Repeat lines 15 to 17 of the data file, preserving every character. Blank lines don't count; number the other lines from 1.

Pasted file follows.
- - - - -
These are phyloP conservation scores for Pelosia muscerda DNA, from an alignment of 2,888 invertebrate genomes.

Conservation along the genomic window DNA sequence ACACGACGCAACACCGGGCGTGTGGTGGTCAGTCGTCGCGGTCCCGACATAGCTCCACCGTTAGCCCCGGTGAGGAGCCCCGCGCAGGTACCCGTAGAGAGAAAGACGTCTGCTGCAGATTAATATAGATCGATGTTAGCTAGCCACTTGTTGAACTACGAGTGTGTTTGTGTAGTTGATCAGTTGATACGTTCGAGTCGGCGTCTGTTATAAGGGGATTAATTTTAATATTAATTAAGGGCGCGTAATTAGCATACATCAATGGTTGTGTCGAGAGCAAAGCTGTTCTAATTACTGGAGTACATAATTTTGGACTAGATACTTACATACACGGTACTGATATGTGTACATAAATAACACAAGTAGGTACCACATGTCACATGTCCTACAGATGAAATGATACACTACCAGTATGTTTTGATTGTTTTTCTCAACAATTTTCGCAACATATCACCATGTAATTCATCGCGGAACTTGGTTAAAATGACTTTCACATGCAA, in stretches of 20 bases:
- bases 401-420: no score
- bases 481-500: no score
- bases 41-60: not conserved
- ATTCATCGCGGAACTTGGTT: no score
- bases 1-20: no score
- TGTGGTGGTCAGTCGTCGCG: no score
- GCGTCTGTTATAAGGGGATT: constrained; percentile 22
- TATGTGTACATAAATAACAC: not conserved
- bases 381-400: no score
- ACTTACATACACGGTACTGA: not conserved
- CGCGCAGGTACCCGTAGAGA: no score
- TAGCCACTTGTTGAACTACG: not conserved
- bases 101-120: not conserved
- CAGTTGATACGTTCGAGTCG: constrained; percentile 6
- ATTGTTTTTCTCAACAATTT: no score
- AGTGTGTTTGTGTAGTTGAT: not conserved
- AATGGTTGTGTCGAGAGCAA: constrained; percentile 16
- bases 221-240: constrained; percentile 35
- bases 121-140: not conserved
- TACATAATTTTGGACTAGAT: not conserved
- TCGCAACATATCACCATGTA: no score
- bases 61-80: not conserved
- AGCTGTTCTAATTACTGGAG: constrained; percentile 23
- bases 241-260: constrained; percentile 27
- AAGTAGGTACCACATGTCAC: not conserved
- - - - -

- bases 101-120: not conserved
- CAGTTGATACGTTCGAGTCG: constrained; percentile 6
- ATTGTTTTTCTCAACAATTT: no score